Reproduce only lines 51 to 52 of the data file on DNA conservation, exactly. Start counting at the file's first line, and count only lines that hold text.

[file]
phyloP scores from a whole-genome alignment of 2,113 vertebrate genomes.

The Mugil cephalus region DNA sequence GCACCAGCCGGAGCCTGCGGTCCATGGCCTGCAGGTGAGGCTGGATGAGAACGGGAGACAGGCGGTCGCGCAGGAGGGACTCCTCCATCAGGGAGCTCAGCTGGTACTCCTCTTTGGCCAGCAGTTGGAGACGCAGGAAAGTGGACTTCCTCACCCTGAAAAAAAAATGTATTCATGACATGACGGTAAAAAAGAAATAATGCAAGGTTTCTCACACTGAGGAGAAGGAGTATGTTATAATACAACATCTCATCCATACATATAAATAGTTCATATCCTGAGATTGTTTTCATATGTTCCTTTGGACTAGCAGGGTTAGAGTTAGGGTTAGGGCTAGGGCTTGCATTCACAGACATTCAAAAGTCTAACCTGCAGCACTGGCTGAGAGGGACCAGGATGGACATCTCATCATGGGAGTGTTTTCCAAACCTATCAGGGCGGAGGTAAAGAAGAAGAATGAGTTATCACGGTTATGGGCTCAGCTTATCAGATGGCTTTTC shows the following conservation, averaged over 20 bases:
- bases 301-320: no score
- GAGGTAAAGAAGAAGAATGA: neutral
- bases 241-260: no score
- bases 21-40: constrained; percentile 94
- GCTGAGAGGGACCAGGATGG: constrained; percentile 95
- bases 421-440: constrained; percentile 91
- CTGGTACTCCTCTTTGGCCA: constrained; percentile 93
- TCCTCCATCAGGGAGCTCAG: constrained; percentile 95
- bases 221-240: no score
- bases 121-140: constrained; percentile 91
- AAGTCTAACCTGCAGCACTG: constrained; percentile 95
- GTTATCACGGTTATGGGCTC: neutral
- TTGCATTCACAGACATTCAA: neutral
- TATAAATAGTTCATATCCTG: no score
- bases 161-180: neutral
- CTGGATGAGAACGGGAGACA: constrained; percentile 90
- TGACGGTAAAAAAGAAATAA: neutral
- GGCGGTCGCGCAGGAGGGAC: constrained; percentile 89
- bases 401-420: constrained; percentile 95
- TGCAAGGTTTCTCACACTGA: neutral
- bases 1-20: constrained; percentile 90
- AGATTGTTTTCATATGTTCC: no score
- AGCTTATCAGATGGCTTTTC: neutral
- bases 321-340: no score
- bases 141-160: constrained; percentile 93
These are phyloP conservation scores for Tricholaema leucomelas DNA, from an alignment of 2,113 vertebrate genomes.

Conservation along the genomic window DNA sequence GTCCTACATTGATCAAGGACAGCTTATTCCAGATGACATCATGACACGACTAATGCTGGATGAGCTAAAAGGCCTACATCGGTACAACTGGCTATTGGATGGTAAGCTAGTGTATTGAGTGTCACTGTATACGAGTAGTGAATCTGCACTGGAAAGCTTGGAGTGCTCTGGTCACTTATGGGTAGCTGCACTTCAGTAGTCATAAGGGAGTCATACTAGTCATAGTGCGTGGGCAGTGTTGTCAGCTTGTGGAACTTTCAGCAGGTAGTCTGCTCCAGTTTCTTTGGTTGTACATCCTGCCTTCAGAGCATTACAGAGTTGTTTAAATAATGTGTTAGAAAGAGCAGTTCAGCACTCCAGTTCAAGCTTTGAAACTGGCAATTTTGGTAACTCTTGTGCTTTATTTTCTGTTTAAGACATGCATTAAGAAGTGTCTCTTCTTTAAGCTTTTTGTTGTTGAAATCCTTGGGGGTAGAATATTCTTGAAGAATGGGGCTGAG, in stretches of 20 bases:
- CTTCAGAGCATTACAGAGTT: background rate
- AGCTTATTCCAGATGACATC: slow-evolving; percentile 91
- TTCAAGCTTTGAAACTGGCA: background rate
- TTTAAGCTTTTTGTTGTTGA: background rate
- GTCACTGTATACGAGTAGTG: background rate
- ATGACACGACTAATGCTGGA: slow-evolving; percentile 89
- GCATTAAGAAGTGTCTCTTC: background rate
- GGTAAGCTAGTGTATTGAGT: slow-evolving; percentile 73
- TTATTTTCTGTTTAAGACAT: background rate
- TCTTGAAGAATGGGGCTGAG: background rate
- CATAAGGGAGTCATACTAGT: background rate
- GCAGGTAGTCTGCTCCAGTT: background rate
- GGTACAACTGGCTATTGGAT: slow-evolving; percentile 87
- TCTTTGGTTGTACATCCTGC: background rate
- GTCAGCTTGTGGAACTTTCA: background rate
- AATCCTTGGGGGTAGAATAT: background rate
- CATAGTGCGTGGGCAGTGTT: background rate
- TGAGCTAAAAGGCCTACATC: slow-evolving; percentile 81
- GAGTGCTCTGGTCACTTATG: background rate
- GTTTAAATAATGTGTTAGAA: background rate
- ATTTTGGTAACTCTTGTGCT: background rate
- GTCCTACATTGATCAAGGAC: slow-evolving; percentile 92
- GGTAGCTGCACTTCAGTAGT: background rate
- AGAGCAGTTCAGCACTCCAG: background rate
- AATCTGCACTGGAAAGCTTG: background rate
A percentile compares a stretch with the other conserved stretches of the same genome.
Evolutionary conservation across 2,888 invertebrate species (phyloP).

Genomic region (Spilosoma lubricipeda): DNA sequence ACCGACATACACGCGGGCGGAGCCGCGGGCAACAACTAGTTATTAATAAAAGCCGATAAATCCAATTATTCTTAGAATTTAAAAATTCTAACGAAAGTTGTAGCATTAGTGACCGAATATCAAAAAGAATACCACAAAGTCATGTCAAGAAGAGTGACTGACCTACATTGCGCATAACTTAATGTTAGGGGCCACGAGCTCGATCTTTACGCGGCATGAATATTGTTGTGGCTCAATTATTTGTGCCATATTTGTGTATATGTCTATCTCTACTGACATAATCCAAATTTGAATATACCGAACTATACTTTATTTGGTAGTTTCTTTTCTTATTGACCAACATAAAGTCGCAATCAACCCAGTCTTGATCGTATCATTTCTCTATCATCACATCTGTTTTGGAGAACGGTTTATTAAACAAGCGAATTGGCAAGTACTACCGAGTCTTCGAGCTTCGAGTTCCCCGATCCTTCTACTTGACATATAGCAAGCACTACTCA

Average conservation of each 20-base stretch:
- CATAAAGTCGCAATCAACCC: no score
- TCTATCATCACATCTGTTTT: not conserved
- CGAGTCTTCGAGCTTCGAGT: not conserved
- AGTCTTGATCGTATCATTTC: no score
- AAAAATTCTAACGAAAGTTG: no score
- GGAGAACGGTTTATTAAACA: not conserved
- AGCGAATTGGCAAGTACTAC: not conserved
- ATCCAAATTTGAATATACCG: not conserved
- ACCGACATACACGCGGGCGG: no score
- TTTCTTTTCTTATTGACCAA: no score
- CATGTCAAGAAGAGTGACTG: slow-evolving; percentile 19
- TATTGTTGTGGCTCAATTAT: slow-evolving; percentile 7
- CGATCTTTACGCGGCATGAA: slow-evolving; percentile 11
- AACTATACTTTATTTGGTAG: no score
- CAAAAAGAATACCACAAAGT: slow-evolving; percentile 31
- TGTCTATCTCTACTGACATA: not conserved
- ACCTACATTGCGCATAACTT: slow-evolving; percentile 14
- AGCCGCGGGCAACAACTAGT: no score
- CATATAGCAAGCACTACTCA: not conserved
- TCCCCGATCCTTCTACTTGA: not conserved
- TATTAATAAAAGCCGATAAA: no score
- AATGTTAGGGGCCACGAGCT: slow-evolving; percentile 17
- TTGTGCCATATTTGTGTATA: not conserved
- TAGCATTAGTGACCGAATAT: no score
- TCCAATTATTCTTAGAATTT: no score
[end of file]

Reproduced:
- GTCCTACATTGATCAAGGAC: slow-evolving; percentile 92
- GGTAGCTGCACTTCAGTAGT: background rate